As soon as Florida State quarterback Deondre Francois went down with a season-ending knee injury in third quarter of the Seminoles’ Week One loss to Alabama, people started pointing to James Blackman as the reason why then-No. 3 FSU wouldn’t make it to the national championship game, let alone the College Football Playoff. But after two months of play, it’s safe to say that the true freshman isn’t the only one holding the Seminoles back.
Running back Cam Akers has been underwhelming thus far, considering the fact that he was supposed to fill in the shoes of now-Minnesota Viking Dalvin Cook. The highly touted five-star recruit is averaging just a shade over 70 yards on the ground. But he shouldn’t shoulder the blame either. He’s had no room to run—the byproduct of a weak Seminole offensive line. The group is even worse in pass protection. FSU gives up about three sacks a game, ranking 116th in the nation in that department. Top to it off, the Seminoles’ run defense has taken a huge step back this season, particularly in the past three weeks. No one individual is responsible for FSU’s fallout. Rather, the whole team is.
Head coach Jimbo Fisher is in uncharted territory. At 2-5, FSU sits at the bottom of the ACC’s Atlantic Division. The Seminoles haven’t fallen to three games below .500 since Bobby Bowden’s first season at the helm, back in 1976. In order to book a ticket to the postseason, FSU will have to win out—that means beating No. 4 Clemson.
The Seminoles’ decline is indicative of not only the ACC, but really college football as a whole. Dynasties may be common, but so are off years.
1. Clemson (7-1, 5-1 Atlantic Coast) (CFP Ranking: No. 4)
Kelly Bryant, who left the Tigers’ previous two games with an ankle injury and a concussion, respectively, finally looked like himself in Clemson’s 24-10 win against Georgia Tech on Saturday. In fact, he played even better than usual. The junior threw for 207 yards and a pair of touchdowns—both of which came in the first quarter. He also ran for a team-high 67 yards on 12 carries. Defensively, Clemson’s performance was nothing new. For the third-straight year, head coach Dabo Swinney’s team shut down the Yellow Jackets’ triple-option attack. The Tigers held GT—the ACC’s top rushing team—to 198 yards on the ground, and reaffirmed their place on top of the conference.
2. Virginia Tech (7-1, 3-1 Atlantic Coast) (CFP Ranking: No. 13) ↑ 2
It wasn’t pretty, but Virginia Tech got the job done. Like last week, quarterback Josh Jackson had trouble hitting his receivers in the win over Duke on Saturday. But this time, his accuracy blunders were expected. It started downpouring in the second half, and the passing game was all but irrelevant from that point on. That’s when the redshirt freshman’s legs came in handy. Already up three scores, Jackson sealed the game with a six-yard touchdown run toward the tail end of the third quarter. Defensive coordinator Bud Foster’s unit played lights out, holding the Blue Devils to 183 yards of total offense. With the easy wins out of the way, VT will now turn to Miami—a game that could very well decide the Coastal Division.
3. Miami (7-0, 5-0 Atlantic Coast) (CFP Ranking: No. 10) ↓ 1
Miami may still be perfect on paper, but in reality, the Hurricanes are far from flawless. Head coach Mark Richt’s group has won its past three games by a combined 13 points. But Miami’s last victory was its most concerning. The Hurricanes barely escaped Chapel Hill, N.C. with a five-point victory over a one-win North Carolina team on Saturday. As a team, Miami only managed 59 yards on the ground, and coughed the ball up three times. Consequently, quarterback Malik Rosier had to put the team on his back. The junior threw for a career-high 356 yards and all three of the Hurricanes’ touchdowns. In the coming weeks, Miami won’t be able to afford boneheaded mistakes. The Hurricanes will have No. 13 VT and No. 3 Notre Dame on tap.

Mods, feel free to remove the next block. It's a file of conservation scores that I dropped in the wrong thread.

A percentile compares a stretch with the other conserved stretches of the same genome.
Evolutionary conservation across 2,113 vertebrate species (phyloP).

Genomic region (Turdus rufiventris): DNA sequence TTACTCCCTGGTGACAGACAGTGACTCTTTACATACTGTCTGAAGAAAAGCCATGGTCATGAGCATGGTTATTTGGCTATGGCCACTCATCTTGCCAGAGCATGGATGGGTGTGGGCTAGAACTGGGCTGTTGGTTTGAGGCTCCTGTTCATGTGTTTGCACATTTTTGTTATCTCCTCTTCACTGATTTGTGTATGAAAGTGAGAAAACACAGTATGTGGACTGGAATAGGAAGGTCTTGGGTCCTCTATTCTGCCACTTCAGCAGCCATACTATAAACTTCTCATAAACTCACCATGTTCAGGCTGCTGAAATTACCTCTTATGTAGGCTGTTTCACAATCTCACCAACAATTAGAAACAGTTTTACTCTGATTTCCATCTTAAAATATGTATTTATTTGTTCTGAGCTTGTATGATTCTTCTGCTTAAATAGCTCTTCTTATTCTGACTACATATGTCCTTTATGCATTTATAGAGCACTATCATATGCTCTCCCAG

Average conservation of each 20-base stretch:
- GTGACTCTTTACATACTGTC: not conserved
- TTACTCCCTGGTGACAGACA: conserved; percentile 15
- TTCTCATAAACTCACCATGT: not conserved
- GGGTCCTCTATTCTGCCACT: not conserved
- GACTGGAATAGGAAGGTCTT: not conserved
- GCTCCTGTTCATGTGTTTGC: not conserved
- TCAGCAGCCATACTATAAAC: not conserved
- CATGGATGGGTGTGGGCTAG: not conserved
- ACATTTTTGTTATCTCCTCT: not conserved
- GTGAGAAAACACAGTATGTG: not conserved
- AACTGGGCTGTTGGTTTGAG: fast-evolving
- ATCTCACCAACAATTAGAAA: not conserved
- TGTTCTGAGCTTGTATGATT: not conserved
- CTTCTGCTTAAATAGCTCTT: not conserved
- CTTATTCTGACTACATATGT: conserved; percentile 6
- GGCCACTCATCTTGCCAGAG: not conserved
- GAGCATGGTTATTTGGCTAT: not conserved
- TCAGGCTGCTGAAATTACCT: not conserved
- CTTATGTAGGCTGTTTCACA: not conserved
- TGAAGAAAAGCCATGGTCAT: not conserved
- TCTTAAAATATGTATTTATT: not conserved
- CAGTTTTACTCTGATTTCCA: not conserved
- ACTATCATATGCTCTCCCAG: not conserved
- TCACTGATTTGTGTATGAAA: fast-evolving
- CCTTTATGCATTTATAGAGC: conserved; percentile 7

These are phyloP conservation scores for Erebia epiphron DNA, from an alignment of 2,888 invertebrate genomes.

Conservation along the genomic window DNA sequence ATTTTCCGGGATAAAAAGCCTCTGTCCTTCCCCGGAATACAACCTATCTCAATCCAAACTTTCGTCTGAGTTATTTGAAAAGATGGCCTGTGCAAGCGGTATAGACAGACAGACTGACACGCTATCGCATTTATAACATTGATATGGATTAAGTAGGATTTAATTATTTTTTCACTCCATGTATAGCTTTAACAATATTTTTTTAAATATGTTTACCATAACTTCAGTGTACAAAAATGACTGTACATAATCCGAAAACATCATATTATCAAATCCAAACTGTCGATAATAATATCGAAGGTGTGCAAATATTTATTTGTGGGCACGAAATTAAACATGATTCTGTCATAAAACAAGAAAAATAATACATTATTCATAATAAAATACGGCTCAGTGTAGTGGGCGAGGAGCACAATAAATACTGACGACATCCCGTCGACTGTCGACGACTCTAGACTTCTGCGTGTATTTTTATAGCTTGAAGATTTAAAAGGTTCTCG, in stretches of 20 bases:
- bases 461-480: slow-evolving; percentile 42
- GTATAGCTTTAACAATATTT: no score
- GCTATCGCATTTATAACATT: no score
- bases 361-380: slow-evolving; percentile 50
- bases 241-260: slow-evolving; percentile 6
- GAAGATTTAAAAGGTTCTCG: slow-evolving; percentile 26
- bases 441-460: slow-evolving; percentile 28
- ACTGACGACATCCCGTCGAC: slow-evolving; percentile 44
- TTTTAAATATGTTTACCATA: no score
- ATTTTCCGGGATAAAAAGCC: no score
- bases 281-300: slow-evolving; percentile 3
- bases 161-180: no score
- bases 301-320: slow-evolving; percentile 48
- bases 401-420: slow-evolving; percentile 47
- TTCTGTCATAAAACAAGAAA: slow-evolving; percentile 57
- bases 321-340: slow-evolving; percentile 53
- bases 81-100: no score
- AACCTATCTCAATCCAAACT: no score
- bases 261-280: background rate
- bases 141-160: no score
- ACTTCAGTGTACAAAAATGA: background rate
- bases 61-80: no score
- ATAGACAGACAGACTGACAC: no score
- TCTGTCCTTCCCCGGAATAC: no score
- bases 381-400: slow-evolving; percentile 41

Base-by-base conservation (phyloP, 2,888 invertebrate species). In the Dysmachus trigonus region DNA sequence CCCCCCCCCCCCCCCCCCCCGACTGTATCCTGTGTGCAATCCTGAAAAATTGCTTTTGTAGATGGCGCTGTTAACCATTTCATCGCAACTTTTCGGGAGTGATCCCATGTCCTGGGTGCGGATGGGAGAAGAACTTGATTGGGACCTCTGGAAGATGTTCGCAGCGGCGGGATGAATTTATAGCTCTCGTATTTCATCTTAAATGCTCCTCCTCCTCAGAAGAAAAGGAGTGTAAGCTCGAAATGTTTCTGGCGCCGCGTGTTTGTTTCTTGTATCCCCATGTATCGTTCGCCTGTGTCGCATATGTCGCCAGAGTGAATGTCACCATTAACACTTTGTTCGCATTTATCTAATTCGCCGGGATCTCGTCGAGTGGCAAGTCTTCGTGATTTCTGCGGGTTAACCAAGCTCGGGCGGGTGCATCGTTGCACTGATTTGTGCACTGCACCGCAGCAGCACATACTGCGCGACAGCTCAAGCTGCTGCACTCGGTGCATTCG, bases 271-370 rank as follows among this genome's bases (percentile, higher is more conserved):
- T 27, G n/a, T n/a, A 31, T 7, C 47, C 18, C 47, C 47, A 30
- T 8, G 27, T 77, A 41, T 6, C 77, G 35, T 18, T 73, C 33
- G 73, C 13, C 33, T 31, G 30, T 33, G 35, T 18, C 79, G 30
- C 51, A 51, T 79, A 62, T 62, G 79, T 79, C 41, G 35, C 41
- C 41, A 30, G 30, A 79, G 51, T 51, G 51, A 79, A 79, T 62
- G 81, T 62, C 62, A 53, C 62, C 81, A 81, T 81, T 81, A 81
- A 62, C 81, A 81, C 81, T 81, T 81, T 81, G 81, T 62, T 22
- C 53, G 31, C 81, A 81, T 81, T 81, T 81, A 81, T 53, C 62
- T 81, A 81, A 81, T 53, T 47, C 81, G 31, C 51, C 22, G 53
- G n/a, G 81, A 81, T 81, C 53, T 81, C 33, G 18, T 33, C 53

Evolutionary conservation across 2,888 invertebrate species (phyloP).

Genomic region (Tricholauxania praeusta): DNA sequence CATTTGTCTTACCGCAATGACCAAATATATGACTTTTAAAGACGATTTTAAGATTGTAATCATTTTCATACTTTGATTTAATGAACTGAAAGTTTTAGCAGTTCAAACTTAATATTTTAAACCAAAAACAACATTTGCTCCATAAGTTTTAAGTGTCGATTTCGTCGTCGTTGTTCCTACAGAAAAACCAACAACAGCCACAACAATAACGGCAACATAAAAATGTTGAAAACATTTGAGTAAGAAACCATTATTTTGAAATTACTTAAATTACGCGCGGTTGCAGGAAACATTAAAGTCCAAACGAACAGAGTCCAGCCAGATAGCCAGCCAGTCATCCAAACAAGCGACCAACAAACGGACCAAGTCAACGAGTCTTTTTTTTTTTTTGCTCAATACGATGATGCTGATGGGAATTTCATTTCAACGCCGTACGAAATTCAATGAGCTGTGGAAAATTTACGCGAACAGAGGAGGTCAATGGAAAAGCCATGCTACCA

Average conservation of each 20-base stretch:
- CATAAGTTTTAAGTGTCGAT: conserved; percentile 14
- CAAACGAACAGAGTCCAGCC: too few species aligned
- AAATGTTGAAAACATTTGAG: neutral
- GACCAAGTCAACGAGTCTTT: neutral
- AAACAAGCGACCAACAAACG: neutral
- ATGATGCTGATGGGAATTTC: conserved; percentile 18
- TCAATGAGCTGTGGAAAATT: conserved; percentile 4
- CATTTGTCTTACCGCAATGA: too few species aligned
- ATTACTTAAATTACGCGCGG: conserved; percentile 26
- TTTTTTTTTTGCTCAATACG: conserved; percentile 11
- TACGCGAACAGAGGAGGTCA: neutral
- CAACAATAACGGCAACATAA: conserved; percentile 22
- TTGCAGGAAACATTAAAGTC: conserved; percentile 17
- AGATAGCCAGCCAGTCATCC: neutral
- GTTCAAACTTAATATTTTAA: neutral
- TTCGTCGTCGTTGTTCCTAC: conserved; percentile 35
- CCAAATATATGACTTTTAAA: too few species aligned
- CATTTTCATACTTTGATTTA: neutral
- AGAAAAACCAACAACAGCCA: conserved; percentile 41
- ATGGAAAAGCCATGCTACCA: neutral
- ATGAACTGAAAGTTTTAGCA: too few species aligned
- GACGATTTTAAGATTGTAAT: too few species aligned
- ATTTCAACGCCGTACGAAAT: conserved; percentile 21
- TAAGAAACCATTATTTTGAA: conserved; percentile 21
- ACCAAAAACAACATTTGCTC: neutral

4. North Carolina State (6-2, 4-0 Atlantic Coast) (CFP Ranking: No. 20) ↓ 1
The streak is over. North Carolina State dropped its first game since early September on Saturday to a Notre Dame team that is currently slotted to earn a bid to the College Football Playoff. The 35-14 loss served as a wake-up call of sorts for the Wolfpack. Quarterback Ryan Finley completed less 56 percent of his passes and was intercepted for the first time all season. Unfortunately for the junior, the turnover cost his team six, as Julian Love returned it 69 yards to the house—the first of the Irish’s three-consecutive touchdowns. Running back Josh Adams torched the Wolfpack defense on the ground. The Heisman Trophy prospect poured on 202 yards and a score. NC State is significantly better than it has been in year’s past, but it’s not a national title contender.
5. Georgia Tech (4-3, 3-2 Atlantic Coast)
Things don’t bode well when teams take TaQuon Marshall out of the game. For the second time in three weeks, the Yellow Jackets’ quarterback was stopped in his tracks. No. 4 Clemson kept the junior in check, limiting him to a mere 23 rushing yards. Marshall had no luck throwing the ball either. He finished 3-of-13 for just 32 yards through the air. KirVonte Benson racked up 129 yards out of the backfield, but that was nearly enough to make up for Marshall’s struggles. Coming into the game, GT had only punted the ball an ACC-best 21 times. But on Saturday, they sent out Pressley Harvin III nine times to boot the ball away. Marshall and GT should bounce back next week against Virginia.
6. Boston College (5-4, 3-3 Atlantic Coast) ↑ 1
It might have looked silly when BC students stormed the field, following the Eagles’ 35-3 victory over a reeling FSU team. But the celebration was warranted. The win marked BC’s first against the Seminoles in eight years. And, more importantly, it was the Eagles’ first ACC home victory, with class in session, since 2013. From start to finish, BC looked like the better team. Quarterback Anthony Brown’s numbers were below average, but the reigning ACC Rookie of the Week accounted for two of the Eagles’ five touchdowns. Once again, running back A.J. Dillon stole the show, recording 149 rushing yards and a score. For the first time under head coach Steve Addazio, BC is heading into its bye week on a winning streak—three games at that.